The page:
What are you looking for?

Technology, ethics and value, as told by Jonas Dahlberg from Microsoft.

Jonas Dahlberg works with Microsoft's Azure cloud services, which make the cloud more accessible for companies, leading to easy scaleability and a high level of efficiency in various industries. AI services are connected to the cloud services and we were curious about Jonas' thoughts on AI technology, ethics and value.

Sep 15, 2019

We asked Jonas Dahlberg to give you some insight into who he is, what he does at Microsoft and some important information about the industry. 


“What is it you do for Microsoft in your role working with Sales Manager Data and Artificial Intelligence?”

“I work with optimizing the value of our Azure cloud service, which includes AI services. When it comes to getting the value out of AI, access to large amounts of critical data needs to be improved through IT modernization. Getting into the cloud, in whole or in part, is relatively easy today and has great advantages.

Because we at Microsoft offer large-scale data center operation with the very latest technology, our solution is more efficient than if every organization should build, create, and then dimension these environments themselves. The cloud today is not only safer it is also economically advantageous. The cloud allows customers to scale up and down the use of IT and simply pay for what they use.

Many of our customers store large amounts of data in our cloud and use AI and machine learning to optimize their operations. Machine learning requires a lot of knowledge so we also offer ready-made AI services and machine learning models in the cloud, so-called cognitive services, which are easy for, for example, a developer to use to give his application the ability to recognize images for example. Within the cognitive services, we offer support for languages, speech, images, video, text-analysis and much more. 

An exciting example right now is the Swedish construction industry that works with Workplace safety. In these environments, cameras are set up in the workplace, which in turn are “trained” to detect deviations. For example, the AI ​​can distinguish whether a person is wearing a helmet or not, if a worker is standing under the crane truck (which is not allowed). Then the supervisor can get the information in real-time and fix the situation accordingly. 

What can be a problem is where computing is taking place, in the camera itself or the cloud. The customer may have this feature connected to the cloud, but it often involves large costs to send the data that the camera creates in the cloud. So you create the AI ​​model in the cloud with all the data needed to then create the model to respond to what you want it to react to and then let it run in the camera itself.”


“What would you say everyone is talking about when it comes to AI right now?”

“You can say that there are 3 areas or points that are most talked about right now.

No. 1  is the technology itself.

How does it work? What is it doing? What can you do?

Although the word itself flourishes high on the topic of conversation topics, there are surprisingly few people who know what AI can do and contribute. 

What technology will workplaces need in the future and how will they implement AI functionality and get the data needed to train the AI?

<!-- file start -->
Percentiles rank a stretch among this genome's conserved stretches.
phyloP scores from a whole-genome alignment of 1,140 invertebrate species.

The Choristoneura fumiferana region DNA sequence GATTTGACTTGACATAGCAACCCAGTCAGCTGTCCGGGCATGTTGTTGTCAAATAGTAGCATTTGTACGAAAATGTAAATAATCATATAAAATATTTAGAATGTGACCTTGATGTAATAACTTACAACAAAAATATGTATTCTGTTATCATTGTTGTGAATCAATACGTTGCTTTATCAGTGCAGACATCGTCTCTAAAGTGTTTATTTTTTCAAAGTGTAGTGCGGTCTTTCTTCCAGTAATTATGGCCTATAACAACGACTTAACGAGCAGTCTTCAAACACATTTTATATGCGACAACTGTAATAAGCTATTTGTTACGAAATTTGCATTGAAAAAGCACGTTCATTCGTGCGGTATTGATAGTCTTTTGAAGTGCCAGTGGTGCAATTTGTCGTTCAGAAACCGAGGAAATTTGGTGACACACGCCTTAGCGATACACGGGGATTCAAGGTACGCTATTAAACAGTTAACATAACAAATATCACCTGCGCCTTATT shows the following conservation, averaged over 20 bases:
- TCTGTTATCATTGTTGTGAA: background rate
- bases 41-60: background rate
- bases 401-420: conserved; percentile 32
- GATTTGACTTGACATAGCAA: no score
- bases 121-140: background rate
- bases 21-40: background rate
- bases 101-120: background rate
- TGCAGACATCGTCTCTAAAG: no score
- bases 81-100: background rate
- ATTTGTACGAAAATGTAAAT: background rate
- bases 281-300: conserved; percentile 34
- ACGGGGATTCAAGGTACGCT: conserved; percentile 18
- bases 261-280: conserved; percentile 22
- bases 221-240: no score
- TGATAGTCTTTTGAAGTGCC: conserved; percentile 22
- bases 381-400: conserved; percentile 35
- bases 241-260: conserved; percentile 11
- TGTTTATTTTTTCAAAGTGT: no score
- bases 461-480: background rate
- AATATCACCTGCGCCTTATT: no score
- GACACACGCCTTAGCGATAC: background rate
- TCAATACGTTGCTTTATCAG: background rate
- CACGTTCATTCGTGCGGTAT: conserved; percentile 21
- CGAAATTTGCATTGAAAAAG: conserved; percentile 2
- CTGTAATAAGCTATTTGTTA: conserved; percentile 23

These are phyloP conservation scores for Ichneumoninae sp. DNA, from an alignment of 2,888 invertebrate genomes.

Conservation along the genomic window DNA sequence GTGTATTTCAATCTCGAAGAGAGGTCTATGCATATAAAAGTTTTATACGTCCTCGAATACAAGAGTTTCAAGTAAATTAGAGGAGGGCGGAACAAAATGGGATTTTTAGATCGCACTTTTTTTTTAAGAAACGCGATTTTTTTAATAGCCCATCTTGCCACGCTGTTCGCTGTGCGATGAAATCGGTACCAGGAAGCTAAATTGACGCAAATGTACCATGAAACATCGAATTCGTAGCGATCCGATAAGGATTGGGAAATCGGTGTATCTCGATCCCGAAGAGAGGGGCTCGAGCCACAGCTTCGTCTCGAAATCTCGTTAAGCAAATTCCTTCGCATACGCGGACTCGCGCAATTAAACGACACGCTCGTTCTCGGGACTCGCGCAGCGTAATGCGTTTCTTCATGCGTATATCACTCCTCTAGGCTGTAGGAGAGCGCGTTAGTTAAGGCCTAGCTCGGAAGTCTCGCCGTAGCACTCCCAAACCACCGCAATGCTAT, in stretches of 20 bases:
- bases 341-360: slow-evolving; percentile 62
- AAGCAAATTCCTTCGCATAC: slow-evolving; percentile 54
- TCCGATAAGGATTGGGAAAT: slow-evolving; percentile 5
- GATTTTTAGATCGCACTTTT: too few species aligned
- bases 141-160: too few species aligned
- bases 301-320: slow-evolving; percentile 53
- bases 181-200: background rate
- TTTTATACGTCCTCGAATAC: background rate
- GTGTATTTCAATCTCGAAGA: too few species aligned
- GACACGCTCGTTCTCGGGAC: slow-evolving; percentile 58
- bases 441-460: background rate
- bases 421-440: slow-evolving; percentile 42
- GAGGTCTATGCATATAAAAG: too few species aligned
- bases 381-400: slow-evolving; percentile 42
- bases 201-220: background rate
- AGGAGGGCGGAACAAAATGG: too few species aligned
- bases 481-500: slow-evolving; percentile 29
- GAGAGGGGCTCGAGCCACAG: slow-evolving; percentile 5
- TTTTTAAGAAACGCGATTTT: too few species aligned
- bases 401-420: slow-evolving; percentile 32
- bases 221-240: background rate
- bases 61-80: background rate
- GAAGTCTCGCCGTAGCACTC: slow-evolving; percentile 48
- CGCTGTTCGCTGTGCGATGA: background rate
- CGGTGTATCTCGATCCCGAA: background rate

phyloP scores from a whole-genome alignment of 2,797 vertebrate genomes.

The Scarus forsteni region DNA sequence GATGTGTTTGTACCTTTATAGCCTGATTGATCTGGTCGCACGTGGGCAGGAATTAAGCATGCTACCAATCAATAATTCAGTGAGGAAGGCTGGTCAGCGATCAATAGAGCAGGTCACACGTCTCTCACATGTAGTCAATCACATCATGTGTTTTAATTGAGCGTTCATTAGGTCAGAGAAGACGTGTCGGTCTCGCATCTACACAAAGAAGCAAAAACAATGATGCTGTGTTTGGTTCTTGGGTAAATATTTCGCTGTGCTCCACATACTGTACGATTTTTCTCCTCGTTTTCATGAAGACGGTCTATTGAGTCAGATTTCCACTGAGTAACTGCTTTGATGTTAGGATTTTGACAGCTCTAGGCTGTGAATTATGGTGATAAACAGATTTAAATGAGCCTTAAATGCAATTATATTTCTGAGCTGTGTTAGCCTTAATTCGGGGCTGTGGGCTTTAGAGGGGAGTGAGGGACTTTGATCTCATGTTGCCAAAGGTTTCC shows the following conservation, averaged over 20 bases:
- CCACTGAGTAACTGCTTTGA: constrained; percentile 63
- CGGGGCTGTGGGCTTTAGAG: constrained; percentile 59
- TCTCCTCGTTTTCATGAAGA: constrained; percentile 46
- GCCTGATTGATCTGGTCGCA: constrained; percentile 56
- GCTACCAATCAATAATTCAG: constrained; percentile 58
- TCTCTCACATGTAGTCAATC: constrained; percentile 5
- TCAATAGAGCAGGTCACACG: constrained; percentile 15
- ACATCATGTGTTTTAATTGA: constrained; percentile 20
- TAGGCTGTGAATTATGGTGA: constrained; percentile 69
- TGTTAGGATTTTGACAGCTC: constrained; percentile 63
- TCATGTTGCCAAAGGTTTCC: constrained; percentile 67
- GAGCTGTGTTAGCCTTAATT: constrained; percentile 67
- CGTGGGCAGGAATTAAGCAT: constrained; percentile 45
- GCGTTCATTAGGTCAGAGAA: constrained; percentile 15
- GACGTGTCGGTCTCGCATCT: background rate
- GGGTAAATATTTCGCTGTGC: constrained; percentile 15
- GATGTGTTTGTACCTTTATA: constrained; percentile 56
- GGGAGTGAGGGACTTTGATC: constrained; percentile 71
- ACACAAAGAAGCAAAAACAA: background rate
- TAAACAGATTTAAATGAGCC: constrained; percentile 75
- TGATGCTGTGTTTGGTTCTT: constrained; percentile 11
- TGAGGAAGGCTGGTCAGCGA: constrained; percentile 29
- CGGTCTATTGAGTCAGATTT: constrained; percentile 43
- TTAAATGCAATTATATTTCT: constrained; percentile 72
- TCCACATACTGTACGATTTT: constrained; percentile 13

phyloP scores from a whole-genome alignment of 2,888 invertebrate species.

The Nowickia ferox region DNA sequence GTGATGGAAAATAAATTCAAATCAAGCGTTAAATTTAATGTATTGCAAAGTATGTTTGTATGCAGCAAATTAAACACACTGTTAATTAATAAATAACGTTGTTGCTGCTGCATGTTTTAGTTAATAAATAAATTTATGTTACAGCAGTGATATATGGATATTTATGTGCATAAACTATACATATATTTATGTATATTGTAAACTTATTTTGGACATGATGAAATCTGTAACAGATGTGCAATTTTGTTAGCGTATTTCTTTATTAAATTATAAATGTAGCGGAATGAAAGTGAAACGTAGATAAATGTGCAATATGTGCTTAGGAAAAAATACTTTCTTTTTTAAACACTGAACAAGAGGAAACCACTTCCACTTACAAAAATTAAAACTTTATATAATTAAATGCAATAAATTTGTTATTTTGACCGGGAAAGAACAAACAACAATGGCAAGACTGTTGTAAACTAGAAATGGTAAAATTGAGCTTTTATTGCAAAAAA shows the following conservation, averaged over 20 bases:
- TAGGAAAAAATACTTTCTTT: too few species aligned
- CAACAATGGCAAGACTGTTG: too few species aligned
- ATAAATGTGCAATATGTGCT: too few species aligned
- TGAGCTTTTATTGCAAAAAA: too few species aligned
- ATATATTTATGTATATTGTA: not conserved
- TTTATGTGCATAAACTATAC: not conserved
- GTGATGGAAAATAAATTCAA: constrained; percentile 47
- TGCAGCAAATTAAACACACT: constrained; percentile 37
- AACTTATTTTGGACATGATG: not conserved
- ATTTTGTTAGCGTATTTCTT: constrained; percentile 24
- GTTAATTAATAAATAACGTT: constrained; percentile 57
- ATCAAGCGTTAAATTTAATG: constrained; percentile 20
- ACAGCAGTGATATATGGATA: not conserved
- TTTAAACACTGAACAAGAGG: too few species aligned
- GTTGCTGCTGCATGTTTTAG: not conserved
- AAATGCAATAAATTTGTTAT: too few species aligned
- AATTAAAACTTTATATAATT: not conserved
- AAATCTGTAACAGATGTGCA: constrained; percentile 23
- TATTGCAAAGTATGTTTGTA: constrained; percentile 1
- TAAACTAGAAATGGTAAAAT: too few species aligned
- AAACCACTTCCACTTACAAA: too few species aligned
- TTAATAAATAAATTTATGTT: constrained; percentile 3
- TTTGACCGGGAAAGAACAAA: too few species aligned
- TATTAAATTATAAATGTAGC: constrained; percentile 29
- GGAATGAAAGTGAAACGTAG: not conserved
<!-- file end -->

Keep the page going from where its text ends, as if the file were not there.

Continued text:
When I was talking to a senior executive about AI and he attempted to describe it, it was clear that he not only does not know what AI is, he has no idea what the purpose is and how it can be beneficial. So, I have made it my mission to inform people so that they get a grip on the technology and the opportunities with it.

No. 2 is the ethics.

What happens when models (AI) are trained to make decisions and these turn out to be based on questionable data?

Who should take responsibility for the model acting in accordance with the company’s ethical guidelines? 

Microsoft as a company does a lot to ensure that AI contributes positively to the world, see for example the initiative “AI for Good”. Another example is that we publish ethical principles for our AI and have also put in place a monitoring function within our organization.

No. 3 is the value of AI

The companies that have understood the technology and come further into use (found models that work) have continued to find it difficult to get the value out of their business. Often these problems are based on having old technology for data storage and applications in place which limits the ability to distribute the results of the model. Creating a “shopping recommendation” model for a customer who enters a store based on age, gender, purchase pattern, etc. is not that difficult.

But then when this recommendation is to be served to the customer in a store. How is the recommendation then communicated? How can the person (who is obviously going to wear blue clothes with a certain size) receive that recommendation? Via a screen? Via audio in headphones? By the glowing hangers indicating what they should buy?

There is still a lot to do here. The examples we see where AI delivers the most value are where our customers optimizes existing processes using AI.


“So what will you offer us during the Analytics Day?”

I will discuss business cases and report on how AI works. I will show you a couple of different demos on what you can do with AI today. 

Thanks Jonas! We look forward to meeting you in two weeks on May 7 on the Analytics Day!

Relevant event
Analytics day
<7th of May, 2019 - Stockholm/>
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